The cost was projected to be $300,000 and pledges were requested.[59] The donations and pledges made were insufficient, however, so the plans were scaled back, a loan was taken out to cover the remainder, and a second collection was instituted once a month.[60] As conducted, the project included the four walls of the church and the sanctuary, the two side altars, Stations of the Cross, the ceilings in the side aisles, and the center columns as high as the capitals.[60] The center arches, main ceiling and choir loft were not included.[60] The painting included many colors, and white stars painted on a blue background above the altar. Children of the parish were invited to sponsor a star.[61] The project began on January 5, 2015[62][63] by the Graham Company and finished by the end of March.[64]

Lower church[edit]

In 2010, the parish sold the parking lot across High Street to the Town of Dedham and a housing developer. The proceeds were used to demolish the old school building, and to re-purpose the lower church. Half of the lower portion of the church is a clubhouse for the LifeTeen program, and the other half is a multipurpose gathering space known as Mary Hall.[4]

The pews from the lower church were salvaged and reused. Some became wall paneling and table stock for fast food restaurants, and others were transformed into serving boards for high-end restaurants.[65] The pew ends were sold as is.[65]


St. Mary's School and Asylum[edit]

Though not sponsored by the parish, in 1866 the Sisters of Charity founded the St. Mary's School and Asylum at what was formerly Temperance Hall, where some of the first Masses were said in Dedham two decades before.[16] The land was sold to them[nb 13] for $1 by Martin Bates who, out of a "spirit of vindictiveness,"[67] gave it to the Sisters because the Town of Dedham would not purchase the run down building from him at his asking price.[68][69] Bates, who was not Catholic, had previously tried selling the building at auction, but could find no buyer willing to pay a price equal to his mortgage.[70] At news of the sale, the Dedham Gazette wrote in an editorial:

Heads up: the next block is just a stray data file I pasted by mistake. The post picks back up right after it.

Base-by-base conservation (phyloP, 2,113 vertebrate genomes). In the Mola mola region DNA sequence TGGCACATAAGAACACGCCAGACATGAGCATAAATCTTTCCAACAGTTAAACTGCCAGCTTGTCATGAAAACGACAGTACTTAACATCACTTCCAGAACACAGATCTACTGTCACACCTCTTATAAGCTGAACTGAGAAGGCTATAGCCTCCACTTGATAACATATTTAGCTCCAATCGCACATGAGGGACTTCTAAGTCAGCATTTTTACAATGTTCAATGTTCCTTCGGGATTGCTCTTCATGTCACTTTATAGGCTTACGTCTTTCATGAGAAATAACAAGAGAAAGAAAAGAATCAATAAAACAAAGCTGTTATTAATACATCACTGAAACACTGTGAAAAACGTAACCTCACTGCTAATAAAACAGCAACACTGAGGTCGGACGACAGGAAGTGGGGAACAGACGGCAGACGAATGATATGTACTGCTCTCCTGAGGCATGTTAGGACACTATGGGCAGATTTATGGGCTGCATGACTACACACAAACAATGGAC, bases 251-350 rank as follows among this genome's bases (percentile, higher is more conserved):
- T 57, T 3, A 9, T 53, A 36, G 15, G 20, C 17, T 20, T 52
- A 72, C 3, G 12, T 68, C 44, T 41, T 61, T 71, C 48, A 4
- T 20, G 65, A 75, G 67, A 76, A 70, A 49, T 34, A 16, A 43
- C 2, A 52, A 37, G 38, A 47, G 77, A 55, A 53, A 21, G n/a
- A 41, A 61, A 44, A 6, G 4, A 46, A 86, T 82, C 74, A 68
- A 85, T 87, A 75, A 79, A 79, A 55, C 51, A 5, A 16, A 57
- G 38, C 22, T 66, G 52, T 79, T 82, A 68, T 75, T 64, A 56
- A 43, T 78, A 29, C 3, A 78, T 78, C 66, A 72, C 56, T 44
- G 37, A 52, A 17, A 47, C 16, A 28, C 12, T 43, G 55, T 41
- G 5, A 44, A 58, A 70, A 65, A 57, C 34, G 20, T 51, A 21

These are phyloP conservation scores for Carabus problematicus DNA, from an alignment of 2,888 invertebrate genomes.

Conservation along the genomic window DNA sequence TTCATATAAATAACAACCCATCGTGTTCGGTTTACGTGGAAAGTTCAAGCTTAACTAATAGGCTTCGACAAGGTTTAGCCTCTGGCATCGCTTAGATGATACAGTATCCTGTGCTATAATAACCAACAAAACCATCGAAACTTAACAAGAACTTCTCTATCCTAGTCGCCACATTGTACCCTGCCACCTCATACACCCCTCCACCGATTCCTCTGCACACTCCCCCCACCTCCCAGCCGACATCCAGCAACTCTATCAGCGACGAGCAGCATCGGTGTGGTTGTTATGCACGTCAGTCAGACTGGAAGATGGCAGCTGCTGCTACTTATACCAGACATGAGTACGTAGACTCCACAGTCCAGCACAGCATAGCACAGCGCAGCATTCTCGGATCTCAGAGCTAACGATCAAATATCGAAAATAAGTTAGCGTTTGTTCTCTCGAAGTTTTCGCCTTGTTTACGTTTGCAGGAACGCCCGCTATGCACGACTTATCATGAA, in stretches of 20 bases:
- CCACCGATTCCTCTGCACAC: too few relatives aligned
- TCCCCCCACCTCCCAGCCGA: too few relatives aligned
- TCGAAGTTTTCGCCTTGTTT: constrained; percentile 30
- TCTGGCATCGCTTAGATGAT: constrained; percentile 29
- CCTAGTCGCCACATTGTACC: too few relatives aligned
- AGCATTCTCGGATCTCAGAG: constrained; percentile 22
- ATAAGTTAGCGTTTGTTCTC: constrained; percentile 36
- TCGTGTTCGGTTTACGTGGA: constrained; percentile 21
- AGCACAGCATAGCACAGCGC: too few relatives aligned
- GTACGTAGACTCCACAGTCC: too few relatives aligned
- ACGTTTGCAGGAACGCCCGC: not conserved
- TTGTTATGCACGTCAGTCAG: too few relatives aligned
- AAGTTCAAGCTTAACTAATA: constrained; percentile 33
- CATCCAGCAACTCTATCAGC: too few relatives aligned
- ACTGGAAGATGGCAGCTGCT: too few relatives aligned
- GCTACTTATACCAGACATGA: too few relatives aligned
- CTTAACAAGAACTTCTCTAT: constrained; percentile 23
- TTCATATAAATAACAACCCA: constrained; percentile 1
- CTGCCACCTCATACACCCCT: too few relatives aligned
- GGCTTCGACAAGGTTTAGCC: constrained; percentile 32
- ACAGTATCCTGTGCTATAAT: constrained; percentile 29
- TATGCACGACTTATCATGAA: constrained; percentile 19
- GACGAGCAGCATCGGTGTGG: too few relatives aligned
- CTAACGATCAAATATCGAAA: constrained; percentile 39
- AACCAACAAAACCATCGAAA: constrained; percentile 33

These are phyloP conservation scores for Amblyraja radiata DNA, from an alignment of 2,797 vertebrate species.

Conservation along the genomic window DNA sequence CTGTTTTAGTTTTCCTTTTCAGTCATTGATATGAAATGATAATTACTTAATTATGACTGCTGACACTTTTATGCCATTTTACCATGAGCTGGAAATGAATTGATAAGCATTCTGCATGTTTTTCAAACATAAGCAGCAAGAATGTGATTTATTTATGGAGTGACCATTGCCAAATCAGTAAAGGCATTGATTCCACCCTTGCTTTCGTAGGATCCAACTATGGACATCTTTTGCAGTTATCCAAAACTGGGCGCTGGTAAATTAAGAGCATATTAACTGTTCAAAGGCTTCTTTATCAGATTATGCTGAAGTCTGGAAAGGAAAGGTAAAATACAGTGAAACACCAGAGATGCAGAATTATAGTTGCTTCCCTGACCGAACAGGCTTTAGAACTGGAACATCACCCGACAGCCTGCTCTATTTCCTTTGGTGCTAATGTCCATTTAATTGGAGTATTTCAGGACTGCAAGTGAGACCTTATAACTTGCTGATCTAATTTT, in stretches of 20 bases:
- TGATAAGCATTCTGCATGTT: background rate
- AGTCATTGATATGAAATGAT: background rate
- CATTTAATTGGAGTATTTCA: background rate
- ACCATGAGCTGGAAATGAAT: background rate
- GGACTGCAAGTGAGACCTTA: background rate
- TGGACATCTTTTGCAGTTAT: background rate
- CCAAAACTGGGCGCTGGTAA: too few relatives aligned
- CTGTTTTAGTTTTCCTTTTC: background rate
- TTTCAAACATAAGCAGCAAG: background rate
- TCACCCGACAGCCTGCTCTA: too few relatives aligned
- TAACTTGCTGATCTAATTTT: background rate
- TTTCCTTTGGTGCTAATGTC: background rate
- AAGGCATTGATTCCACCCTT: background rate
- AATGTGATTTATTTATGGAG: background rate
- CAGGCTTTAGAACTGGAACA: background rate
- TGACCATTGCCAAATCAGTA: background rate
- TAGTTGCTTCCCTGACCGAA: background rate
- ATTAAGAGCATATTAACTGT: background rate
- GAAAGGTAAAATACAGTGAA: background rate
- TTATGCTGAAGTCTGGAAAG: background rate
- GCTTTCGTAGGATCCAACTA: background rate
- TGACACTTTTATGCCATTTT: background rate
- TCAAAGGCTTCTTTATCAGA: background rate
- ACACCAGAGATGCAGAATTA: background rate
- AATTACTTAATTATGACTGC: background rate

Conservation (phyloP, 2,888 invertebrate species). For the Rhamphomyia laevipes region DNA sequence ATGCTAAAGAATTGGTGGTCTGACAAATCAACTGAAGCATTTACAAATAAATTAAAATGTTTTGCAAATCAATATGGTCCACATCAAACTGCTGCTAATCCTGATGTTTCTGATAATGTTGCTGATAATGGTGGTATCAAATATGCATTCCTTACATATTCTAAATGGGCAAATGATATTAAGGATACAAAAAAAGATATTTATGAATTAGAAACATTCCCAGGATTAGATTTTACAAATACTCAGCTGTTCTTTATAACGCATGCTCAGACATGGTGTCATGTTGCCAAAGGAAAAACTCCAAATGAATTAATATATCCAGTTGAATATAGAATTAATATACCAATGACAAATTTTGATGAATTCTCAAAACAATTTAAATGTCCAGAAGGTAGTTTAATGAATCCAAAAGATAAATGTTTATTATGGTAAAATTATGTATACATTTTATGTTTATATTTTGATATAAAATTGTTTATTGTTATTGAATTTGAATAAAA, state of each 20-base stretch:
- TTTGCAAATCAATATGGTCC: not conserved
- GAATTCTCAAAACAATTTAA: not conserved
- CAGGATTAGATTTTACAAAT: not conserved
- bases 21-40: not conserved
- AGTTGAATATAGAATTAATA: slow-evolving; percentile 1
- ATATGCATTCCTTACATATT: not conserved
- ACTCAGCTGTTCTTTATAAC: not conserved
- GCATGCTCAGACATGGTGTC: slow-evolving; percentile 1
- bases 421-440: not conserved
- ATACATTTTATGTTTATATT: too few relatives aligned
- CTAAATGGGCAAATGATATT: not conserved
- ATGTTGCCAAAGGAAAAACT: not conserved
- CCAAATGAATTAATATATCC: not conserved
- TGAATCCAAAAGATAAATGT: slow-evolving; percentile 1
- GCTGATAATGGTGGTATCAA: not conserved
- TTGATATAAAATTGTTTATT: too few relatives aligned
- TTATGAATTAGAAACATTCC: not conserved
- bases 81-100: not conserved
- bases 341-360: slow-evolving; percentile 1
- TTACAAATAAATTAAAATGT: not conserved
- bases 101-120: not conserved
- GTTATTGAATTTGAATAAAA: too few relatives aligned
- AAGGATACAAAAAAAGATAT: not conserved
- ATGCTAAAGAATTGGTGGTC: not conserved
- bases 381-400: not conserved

Whatever prejudices may naturally exist against the establishment of a Roman Catholic School in so central a location, the community cannot but feel that the transformation of a building recently used only for the indiscriminate sale of liquors into an institution founded for 'promoting virtue, learning and piety in the town of Dedham' is an object worthy only of the most exalted motives, and in this view should be accepted as a public blessing.[70]

Soon after Sister Catherine of Syracuse, New York, Sister Veronica of Troy, New York, and Sister Anselm of Chicago, Illinois, arrived on July 20, 1866, they endeared themselves to the community.[71] One year later, the school was educating 60 girls and was home to 10 orphans.[71][72] By 1871, the first parochial school in Norfolk County[73] was winning praise in the press for "elevating the foreign class both intellectually and morally."[74]

The school held a number of fundraisers,[74] but with the heavy debt of the parish the school closed on June 27, 1879.[74][72][68][69] The closure was intended to be temporary,[68] but it never reopened.[15] The building was sold in 1905.[75]

The School's superiors included Sisters Mary Ann Alexis, Mary Frances, and Mary Vincent, and its teachers included Sisters Mary Josephine, Mary Martin, Mary Genevieve, Mary Theotina, Mary Victorina, and Mary Vincent, among others.[75]

Parochial school[edit]

A parochial school was started in 1932 by Father George P. O'Connor and run by the Sisters of St. Joseph.[72] For the first few years the school was limited by the lack of space,[76] and classes were held in the convent.[8] On June 16, 1935, the cornerstone for a new school was laid using the same golden trowel and ivory handle that was used in 1880 for the church.[76] In September 1936, the new building on High Street was open.[3][8]

On Sunday, January 24, 1954, it was announced that an increase in the school population required more space.[8][77] The new school was constructed on the Greenhood Estate on High Street, which had been purchased several years before.[77] The cost of the 16-room school was estimated to be $450,000.[77]

A new school building was constructed in 1958, and in 1966 it had over 800 students.[4][8] It was in the 1960s that the 8th grade was added.[8] The school had two classes per grade, with both nuns and laity as teachers.[8] The school had a debt of $250,000, but it was paid off by 1966.[8]

In 1973 it was announced the school would close in 1975.[3][78] The school was largely vacant for many years, being used only for CCD classes.[3] In the 1990s it was used by the British School of Boston, and the Rashi School, a Boston area Reform Jewish K-8 independent school.[3] The building was razed in 2010.[3][4][79]

Daughter congregations[edit]

There have been a total of four congregations that have had territory partially split off from St. Mary's: St. Raphael's in East Dedham (1878), St. Catherine's in South Dedham (Norwood), (1890), West Roxbury's St. John Chrysostom (1952),[51] and St. Susanna's in the Riverdale section of Dedham (1960).

St. Raphael's[edit]

A map from 1888 showing St. Raphael's Church in a red circle at top left